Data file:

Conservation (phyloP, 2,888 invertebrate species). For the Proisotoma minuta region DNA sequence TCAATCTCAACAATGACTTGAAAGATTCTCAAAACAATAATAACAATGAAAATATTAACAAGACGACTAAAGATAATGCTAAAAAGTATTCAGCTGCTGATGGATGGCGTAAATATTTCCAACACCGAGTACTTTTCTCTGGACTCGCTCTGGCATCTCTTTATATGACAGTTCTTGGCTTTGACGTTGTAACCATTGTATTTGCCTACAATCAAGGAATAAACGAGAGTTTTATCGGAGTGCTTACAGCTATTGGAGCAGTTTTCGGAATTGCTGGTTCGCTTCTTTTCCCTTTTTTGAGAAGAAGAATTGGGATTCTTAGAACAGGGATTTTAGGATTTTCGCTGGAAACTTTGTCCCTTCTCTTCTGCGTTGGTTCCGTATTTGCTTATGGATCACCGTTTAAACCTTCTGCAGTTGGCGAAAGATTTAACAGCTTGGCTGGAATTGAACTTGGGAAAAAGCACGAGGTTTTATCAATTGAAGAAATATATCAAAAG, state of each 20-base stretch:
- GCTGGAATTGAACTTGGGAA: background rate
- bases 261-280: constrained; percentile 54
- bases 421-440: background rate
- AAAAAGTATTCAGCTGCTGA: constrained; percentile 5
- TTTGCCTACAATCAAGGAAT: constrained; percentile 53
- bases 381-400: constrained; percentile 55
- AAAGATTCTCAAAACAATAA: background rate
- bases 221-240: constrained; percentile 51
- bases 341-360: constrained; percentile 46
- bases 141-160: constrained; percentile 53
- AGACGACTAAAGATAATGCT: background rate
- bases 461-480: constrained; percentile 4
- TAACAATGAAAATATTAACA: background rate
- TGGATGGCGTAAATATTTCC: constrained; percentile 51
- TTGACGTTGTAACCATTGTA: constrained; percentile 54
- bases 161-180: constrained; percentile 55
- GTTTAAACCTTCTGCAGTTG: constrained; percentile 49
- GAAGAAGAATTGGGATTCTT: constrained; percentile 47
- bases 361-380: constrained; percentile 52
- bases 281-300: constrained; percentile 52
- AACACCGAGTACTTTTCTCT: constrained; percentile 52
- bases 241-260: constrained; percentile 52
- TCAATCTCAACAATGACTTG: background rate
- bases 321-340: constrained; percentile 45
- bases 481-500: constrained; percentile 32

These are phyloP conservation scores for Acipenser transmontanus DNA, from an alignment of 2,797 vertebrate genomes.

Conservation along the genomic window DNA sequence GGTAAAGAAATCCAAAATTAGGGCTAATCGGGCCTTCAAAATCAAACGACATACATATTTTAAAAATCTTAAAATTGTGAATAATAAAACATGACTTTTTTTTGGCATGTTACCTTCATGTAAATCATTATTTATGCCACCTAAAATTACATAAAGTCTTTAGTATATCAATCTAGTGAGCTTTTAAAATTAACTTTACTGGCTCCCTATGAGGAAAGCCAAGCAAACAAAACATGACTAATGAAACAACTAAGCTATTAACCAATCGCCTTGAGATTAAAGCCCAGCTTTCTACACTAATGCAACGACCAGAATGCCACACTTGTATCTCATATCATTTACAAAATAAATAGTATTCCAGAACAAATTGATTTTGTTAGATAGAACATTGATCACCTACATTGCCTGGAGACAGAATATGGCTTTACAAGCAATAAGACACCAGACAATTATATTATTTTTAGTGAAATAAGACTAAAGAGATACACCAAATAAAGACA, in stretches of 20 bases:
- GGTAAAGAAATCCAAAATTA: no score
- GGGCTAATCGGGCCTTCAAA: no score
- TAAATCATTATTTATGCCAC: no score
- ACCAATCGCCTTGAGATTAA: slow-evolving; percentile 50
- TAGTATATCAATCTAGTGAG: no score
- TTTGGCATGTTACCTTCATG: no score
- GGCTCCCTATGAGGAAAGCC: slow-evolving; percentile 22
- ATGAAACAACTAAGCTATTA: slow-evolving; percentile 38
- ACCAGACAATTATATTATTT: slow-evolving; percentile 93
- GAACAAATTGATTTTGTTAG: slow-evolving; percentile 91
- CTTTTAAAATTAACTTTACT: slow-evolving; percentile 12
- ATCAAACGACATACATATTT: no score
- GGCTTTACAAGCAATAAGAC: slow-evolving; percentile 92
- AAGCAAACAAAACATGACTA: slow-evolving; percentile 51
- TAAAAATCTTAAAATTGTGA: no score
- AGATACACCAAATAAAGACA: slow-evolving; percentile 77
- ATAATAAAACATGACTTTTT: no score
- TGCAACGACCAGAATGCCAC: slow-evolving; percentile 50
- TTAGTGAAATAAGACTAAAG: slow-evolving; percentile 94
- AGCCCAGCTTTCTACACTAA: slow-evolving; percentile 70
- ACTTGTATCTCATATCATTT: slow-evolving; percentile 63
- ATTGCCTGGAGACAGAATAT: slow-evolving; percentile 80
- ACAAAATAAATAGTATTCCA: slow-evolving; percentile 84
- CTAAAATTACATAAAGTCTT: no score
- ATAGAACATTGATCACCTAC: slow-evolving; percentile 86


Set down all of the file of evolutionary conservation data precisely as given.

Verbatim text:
Conservation (phyloP, 2,888 invertebrate species). For the Proisotoma minuta region DNA sequence TCAATCTCAACAATGACTTGAAAGATTCTCAAAACAATAATAACAATGAAAATATTAACAAGACGACTAAAGATAATGCTAAAAAGTATTCAGCTGCTGATGGATGGCGTAAATATTTCCAACACCGAGTACTTTTCTCTGGACTCGCTCTGGCATCTCTTTATATGACAGTTCTTGGCTTTGACGTTGTAACCATTGTATTTGCCTACAATCAAGGAATAAACGAGAGTTTTATCGGAGTGCTTACAGCTATTGGAGCAGTTTTCGGAATTGCTGGTTCGCTTCTTTTCCCTTTTTTGAGAAGAAGAATTGGGATTCTTAGAACAGGGATTTTAGGATTTTCGCTGGAAACTTTGTCCCTTCTCTTCTGCGTTGGTTCCGTATTTGCTTATGGATCACCGTTTAAACCTTCTGCAGTTGGCGAAAGATTTAACAGCTTGGCTGGAATTGAACTTGGGAAAAAGCACGAGGTTTTATCAATTGAAGAAATATATCAAAAG, state of each 20-base stretch:
- GCTGGAATTGAACTTGGGAA: background rate
- bases 261-280: constrained; percentile 54
- bases 421-440: background rate
- AAAAAGTATTCAGCTGCTGA: constrained; percentile 5
- TTTGCCTACAATCAAGGAAT: constrained; percentile 53
- bases 381-400: constrained; percentile 55
- AAAGATTCTCAAAACAATAA: background rate
- bases 221-240: constrained; percentile 51
- bases 341-360: constrained; percentile 46
- bases 141-160: constrained; percentile 53
- AGACGACTAAAGATAATGCT: background rate
- bases 461-480: constrained; percentile 4
- TAACAATGAAAATATTAACA: background rate
- TGGATGGCGTAAATATTTCC: constrained; percentile 51
- TTGACGTTGTAACCATTGTA: constrained; percentile 54
- bases 161-180: constrained; percentile 55
- GTTTAAACCTTCTGCAGTTG: constrained; percentile 49
- GAAGAAGAATTGGGATTCTT: constrained; percentile 47
- bases 361-380: constrained; percentile 52
- bases 281-300: constrained; percentile 52
- AACACCGAGTACTTTTCTCT: constrained; percentile 52
- bases 241-260: constrained; percentile 52
- TCAATCTCAACAATGACTTG: background rate
- bases 321-340: constrained; percentile 45
- bases 481-500: constrained; percentile 32

These are phyloP conservation scores for Acipenser transmontanus DNA, from an alignment of 2,797 vertebrate genomes.

Conservation along the genomic window DNA sequence GGTAAAGAAATCCAAAATTAGGGCTAATCGGGCCTTCAAAATCAAACGACATACATATTTTAAAAATCTTAAAATTGTGAATAATAAAACATGACTTTTTTTTGGCATGTTACCTTCATGTAAATCATTATTTATGCCACCTAAAATTACATAAAGTCTTTAGTATATCAATCTAGTGAGCTTTTAAAATTAACTTTACTGGCTCCCTATGAGGAAAGCCAAGCAAACAAAACATGACTAATGAAACAACTAAGCTATTAACCAATCGCCTTGAGATTAAAGCCCAGCTTTCTACACTAATGCAACGACCAGAATGCCACACTTGTATCTCATATCATTTACAAAATAAATAGTATTCCAGAACAAATTGATTTTGTTAGATAGAACATTGATCACCTACATTGCCTGGAGACAGAATATGGCTTTACAAGCAATAAGACACCAGACAATTATATTATTTTTAGTGAAATAAGACTAAAGAGATACACCAAATAAAGACA, in stretches of 20 bases:
- GGTAAAGAAATCCAAAATTA: no score
- GGGCTAATCGGGCCTTCAAA: no score
- TAAATCATTATTTATGCCAC: no score
- ACCAATCGCCTTGAGATTAA: slow-evolving; percentile 50
- TAGTATATCAATCTAGTGAG: no score
- TTTGGCATGTTACCTTCATG: no score
- GGCTCCCTATGAGGAAAGCC: slow-evolving; percentile 22
- ATGAAACAACTAAGCTATTA: slow-evolving; percentile 38
- ACCAGACAATTATATTATTT: slow-evolving; percentile 93
- GAACAAATTGATTTTGTTAG: slow-evolving; percentile 91
- CTTTTAAAATTAACTTTACT: slow-evolving; percentile 12
- ATCAAACGACATACATATTT: no score
- GGCTTTACAAGCAATAAGAC: slow-evolving; percentile 92
- AAGCAAACAAAACATGACTA: slow-evolving; percentile 51
- TAAAAATCTTAAAATTGTGA: no score
- AGATACACCAAATAAAGACA: slow-evolving; percentile 77
- ATAATAAAACATGACTTTTT: no score
- TGCAACGACCAGAATGCCAC: slow-evolving; percentile 50
- TTAGTGAAATAAGACTAAAG: slow-evolving; percentile 94
- AGCCCAGCTTTCTACACTAA: slow-evolving; percentile 70
- ACTTGTATCTCATATCATTT: slow-evolving; percentile 63
- ATTGCCTGGAGACAGAATAT: slow-evolving; percentile 80
- ACAAAATAAATAGTATTCCA: slow-evolving; percentile 84
- CTAAAATTACATAAAGTCTT: no score
- ATAGAACATTGATCACCTAC: slow-evolving; percentile 86